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Mitigating climate change while managing growth will require collaboration, panelists say

Universities, planners, municipalities partner to identify solutions

Combating climate change while managing the growth that central Ohio is experiencing must involve collaboration by local governments and research institutions like The Ohio State University, panelists said during an April 29 virtual presentation.

Hosted by the College of Arts and Sciences’ Center for Urban and Regional Analysis, “Choosing Our Climate Legacy: Priorities for a More Equitable and Resilient Ohio” brought together researchers, planners and government administrators.

Harvey Miller“We’re talking about how we’re preparing Ohio for a hotter and wetter climate while keeping an eye on resilience and social equity issues,” said Harvey Miller, the center’s director.

Ohio State and other central Ohio colleges and universities play a key role in training the workforce that will address climate change, as well as community outreach, said Elena Irwin, professor of agricultural, environmental and development economics and faculty director of the Sustainability Institute at Ohio State.

“We have as much to learn from communities as they have to learn from us. It’s really a co-production model that we’re trying to engage in,” Irwin said. “It really requires durable, persistent partnerships over time and really building the social capital in our local communities and regionally, as well.”

Central Ohio is one of the fastest growing regions in the country, and the population and economy are projected to further expand with Intel’s plans to build two new leading-edge chip factories in Licking County, said Kerstin Carr, the Mid-Ohio Regional Planning Commission’s chief regional strategy officer and senior director of planning.

“The Midwest region is an attractive place, and central Ohio, specifically,” Carr said. “We’re on track to become a region of 3 million people. We grew by nearly 240,000 people during the last Census period, and while our growth slowed down a little during 2020, we still experienced growth. We will continue to be a strong-growing region, moving forward.”

Ohio State has been integral in the region’s planning efforts in a variety of ways, including President Kristina M. Johnson’s service with the Columbus Partnership, a nonprofit organization of leaders from the city’s institutions and businesses, said Sandy Doyle-Ahern, who also serves with the partnership and is president of Columbus-based engineering firm EMH&T.

Ohio State has spearheaded innovative developments that bring together partners from throughout Ohio, Doyle-Ahern said.

“The West Campus Innovation District is a good example of a lot of regional collaboration around future technology and the way that we can begin to think about problem-solving,” she said. “The effects of it are pretty deep, reaching into the community.”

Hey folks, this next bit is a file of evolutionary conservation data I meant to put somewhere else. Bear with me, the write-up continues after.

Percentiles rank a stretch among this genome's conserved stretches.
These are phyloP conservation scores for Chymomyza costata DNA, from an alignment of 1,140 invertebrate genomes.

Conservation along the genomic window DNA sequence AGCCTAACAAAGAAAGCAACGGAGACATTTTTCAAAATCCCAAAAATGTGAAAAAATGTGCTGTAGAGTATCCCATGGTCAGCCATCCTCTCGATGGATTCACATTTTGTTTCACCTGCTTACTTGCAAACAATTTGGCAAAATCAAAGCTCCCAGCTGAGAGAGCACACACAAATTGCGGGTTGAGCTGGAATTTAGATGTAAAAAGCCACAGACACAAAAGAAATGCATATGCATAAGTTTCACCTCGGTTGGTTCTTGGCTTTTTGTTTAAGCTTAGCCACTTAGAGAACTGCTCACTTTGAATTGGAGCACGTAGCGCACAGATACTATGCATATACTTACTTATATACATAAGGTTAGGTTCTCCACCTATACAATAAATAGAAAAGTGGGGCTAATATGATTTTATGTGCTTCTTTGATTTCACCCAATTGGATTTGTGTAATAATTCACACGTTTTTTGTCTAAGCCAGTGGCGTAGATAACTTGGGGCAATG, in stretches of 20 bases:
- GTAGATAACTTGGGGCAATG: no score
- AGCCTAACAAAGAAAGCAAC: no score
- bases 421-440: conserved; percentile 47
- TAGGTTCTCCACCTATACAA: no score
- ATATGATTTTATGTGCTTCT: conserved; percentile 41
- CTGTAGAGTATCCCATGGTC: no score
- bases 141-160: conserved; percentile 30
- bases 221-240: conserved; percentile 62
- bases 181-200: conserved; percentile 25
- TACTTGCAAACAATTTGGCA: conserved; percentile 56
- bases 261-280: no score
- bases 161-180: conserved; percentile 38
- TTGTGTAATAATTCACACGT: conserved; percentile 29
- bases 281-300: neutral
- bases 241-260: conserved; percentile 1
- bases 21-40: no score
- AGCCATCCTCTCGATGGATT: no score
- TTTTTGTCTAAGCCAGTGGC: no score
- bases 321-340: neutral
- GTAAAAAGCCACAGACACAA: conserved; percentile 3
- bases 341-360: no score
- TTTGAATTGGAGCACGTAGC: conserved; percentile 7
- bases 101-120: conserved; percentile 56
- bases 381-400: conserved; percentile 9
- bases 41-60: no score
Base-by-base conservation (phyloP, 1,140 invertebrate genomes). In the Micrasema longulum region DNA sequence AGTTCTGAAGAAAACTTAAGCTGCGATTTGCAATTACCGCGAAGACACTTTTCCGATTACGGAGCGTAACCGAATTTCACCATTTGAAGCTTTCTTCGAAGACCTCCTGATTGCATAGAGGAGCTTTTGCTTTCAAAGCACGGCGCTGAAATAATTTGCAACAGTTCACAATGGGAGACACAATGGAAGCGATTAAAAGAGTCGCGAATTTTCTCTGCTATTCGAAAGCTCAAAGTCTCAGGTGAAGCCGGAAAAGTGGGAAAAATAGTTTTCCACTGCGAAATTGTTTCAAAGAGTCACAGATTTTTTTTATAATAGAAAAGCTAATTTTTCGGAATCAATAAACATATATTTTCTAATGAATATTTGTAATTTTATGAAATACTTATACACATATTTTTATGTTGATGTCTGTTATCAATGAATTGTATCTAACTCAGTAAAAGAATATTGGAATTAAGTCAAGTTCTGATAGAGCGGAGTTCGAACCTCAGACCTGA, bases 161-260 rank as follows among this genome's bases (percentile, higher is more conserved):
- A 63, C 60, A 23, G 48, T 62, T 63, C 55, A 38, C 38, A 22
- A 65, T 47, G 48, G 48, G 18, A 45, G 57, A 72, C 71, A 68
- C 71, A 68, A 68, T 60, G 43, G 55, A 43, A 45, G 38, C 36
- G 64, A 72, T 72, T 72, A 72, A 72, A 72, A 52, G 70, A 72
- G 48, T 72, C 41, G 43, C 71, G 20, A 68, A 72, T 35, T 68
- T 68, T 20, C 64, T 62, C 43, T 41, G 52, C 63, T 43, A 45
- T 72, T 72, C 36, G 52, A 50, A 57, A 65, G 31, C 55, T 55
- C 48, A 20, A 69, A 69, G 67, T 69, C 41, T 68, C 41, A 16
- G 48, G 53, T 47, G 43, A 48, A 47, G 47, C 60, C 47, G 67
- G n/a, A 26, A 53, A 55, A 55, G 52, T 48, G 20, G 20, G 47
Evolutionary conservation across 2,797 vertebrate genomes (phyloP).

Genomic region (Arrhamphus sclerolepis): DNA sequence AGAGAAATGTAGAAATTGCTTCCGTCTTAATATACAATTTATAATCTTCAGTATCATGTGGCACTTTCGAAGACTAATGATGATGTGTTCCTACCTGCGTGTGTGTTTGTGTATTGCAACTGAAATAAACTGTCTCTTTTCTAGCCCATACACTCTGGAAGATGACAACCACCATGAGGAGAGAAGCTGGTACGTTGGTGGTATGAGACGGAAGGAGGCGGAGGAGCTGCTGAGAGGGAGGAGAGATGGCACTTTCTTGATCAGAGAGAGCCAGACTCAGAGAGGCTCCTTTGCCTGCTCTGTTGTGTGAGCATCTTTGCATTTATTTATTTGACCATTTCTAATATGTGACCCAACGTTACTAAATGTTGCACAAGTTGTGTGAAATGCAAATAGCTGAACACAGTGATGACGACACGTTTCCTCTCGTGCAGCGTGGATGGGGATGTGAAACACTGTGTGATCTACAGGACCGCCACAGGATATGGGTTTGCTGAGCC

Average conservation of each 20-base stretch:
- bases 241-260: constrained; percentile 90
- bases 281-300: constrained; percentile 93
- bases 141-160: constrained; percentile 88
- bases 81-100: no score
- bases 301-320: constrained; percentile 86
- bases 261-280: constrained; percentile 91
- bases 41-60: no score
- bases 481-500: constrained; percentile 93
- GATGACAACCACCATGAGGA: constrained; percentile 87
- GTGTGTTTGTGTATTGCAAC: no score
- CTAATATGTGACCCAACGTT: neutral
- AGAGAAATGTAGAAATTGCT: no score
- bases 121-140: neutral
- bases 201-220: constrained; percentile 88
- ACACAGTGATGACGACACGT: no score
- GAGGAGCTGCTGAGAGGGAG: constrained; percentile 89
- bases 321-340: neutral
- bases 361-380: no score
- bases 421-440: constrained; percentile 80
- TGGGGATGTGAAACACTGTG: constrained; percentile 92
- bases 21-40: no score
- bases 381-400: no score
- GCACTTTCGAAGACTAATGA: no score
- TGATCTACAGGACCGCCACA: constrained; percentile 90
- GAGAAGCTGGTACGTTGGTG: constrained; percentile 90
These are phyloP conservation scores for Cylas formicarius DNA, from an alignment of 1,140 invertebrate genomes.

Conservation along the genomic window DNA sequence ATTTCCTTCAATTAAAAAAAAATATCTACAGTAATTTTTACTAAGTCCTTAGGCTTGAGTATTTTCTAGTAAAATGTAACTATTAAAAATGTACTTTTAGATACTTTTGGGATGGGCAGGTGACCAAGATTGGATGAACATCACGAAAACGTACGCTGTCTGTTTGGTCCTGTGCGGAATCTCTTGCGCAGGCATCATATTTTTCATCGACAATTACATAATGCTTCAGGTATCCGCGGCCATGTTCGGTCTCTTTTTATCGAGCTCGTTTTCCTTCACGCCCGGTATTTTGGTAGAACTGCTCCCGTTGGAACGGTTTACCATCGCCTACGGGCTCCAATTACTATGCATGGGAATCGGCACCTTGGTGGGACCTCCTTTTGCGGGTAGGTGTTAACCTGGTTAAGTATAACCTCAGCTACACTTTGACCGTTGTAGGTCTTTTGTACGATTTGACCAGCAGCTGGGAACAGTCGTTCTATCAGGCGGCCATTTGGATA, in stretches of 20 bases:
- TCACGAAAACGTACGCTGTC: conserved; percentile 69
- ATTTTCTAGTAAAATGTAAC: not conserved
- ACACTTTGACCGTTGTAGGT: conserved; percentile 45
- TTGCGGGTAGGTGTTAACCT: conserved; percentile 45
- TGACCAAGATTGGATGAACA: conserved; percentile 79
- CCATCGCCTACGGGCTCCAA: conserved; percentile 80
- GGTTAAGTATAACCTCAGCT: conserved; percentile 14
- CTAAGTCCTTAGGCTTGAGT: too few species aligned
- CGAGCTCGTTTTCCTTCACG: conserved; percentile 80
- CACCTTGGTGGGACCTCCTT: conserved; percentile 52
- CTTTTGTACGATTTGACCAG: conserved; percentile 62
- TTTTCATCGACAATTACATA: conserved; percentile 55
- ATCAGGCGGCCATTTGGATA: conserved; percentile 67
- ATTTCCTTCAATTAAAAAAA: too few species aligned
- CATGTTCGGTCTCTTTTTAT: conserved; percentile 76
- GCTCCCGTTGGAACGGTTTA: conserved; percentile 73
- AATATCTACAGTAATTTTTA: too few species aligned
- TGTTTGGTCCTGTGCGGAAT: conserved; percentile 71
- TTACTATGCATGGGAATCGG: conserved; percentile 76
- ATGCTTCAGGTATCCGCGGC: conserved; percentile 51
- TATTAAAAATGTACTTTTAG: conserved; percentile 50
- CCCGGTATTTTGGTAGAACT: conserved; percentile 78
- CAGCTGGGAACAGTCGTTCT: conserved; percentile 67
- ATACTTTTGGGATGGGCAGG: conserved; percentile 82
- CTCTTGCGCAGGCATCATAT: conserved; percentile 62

Every community in the region, from Columbus to Newark, where the two Intel chip factories are being built, must work collectively to address climate change, Doyle-Ahern said.

“The cost of mitigating climate change is the part that people are having difficulty trying to get their hands around because we don’t really understand the scale of it,” she said. “Taking it down to a scaled, local level can be an incredibly challenging thing to do, and it’s why all these communities need to work pretty closely together.”

In her recent State of the University address, Johnson noted that the University Senate passed a resolution to achieve carbon neutrality by 2040, and the university is in the process of developing a detailed plan to achieve that goal. The city of Columbus has drafted a climate change plan with a goal of reaching carbon neutrality for the entire city by 2050, said Erin Beck, the city’s assistant sustainability officer.

“I think it’s critical to be partnering with the universities to help do that research in this space,” Beck said. “It’s only going to inform our policies and decision making.”

The most effective policies will likely result from individuals and organizations in each of central Ohio’s municipalities working together toward the common goal of sustainability, Irwin said.

“The idea of co-creating solutions with our community partners – the private sector, the public sector, the nonprofit sector – that’s the only way those solutions are going to get implemented, is if they’re owned by the people who are affected and can make the change happen,” Irwin said. “I think that universities play a critical role in that.”

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